Catholic schools in Scotland were not absorbed into the state system until 1918, much later than in the rest of Britain. Apart from those institutions which are independent of the state system, Catholic schools all fully funded by the Scottish Government. There are legal provisions (missing in England & Wales) to ensure the Catholicity of such schools within the system e.g. applicants for positions in the areas of Religion, Guidance or Senior Management must be approved by the local Diocese, and are invariably Catholic.

Northern Ireland

There are 547 Catholic managed schools in Northern Ireland. According to the latest figures from Department of Education, N.I. Statistics Branch 2006/2007, the number of pupils registered at school in Northern Ireland is 329,583.The number of pupils attending Catholic managed schools is 148,225. Approximately 45% of children in Northern Ireland are educated in Catholic managed schools.

The Council for Catholic Maintained Schools (CCMS) is the advocate for the Catholic Maintained Schools sector in Northern Ireland. CCMS represents Trustees, schools and Governors on issues such as raising and maintaining standards, the school estate and teacher employment. As the largest employer of teachers in Northern Ireland (8500 teachers), CCMS plays a central role in supporting teachers whether through its welfare service or, for example, in working parties such as the Independent Inquiry into Teacher Pay and Conditions of Service.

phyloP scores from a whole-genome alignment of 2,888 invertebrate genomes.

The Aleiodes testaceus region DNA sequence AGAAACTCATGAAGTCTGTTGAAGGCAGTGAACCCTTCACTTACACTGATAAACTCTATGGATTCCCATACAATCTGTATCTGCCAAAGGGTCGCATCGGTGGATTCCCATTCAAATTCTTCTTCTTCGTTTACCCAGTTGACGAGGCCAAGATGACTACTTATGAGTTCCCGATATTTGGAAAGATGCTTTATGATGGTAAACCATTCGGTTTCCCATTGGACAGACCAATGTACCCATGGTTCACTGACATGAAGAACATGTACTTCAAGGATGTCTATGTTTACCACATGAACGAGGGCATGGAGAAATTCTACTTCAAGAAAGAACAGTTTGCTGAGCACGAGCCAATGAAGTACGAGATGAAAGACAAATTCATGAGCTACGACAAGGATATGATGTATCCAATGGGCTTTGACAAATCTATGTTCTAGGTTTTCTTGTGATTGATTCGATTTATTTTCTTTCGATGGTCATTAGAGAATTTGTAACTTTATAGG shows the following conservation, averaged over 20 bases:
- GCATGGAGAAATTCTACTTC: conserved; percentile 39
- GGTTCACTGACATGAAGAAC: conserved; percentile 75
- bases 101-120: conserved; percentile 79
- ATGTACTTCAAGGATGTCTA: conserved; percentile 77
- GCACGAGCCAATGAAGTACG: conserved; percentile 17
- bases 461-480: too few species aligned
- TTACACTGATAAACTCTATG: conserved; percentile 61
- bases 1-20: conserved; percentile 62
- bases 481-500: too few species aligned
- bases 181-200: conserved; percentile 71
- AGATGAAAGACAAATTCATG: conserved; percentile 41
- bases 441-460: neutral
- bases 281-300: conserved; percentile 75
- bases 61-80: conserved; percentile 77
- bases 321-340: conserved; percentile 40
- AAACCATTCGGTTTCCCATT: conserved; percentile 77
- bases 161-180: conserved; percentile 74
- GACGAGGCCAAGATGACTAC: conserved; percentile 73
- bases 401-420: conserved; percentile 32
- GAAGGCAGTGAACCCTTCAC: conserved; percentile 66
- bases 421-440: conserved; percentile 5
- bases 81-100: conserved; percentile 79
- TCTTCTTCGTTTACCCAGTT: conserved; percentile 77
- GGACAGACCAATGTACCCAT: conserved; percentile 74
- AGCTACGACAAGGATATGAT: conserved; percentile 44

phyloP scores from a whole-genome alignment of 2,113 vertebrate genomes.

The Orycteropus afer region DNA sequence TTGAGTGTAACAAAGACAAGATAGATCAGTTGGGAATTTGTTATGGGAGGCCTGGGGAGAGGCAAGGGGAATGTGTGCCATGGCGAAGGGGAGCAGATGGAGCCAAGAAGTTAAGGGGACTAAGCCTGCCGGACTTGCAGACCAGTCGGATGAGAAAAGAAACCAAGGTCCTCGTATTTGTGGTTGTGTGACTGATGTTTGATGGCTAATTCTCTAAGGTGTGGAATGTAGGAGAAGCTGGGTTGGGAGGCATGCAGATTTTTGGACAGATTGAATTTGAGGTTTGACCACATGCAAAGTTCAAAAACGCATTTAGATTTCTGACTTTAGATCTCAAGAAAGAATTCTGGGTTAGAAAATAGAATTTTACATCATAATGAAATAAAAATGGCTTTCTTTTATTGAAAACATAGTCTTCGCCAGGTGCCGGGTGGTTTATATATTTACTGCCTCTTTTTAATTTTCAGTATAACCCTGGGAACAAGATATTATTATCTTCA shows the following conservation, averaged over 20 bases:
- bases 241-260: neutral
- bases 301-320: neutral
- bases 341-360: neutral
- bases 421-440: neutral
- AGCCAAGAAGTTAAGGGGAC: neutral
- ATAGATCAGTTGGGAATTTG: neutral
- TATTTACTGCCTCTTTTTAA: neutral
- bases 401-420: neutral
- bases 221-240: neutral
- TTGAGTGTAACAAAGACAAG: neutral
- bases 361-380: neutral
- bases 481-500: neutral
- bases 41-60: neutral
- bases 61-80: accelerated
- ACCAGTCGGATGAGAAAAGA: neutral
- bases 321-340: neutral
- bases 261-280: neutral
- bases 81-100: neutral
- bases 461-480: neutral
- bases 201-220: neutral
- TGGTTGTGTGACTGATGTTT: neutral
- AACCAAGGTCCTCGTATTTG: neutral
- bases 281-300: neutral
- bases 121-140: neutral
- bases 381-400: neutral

CCMS supports Trustees in the provision of school buildings and Governors and Principals in the effective management and control of schools. CCMS also has a wider role within the Northern Ireland education sector and contributes with education partners to policy on a wide range of issues such as curriculum review, selection, pre-school education, pastoral care and leadership.

There are 36 Council members who oversee and authorise the strategic and operational policies and practices of CCMS. Council members are appointed for the duration of each Council period for four years. Membership to the Council is by appointment and recommendation. Council members receive payment for travelling and incurred costs only. There are four categories of Council members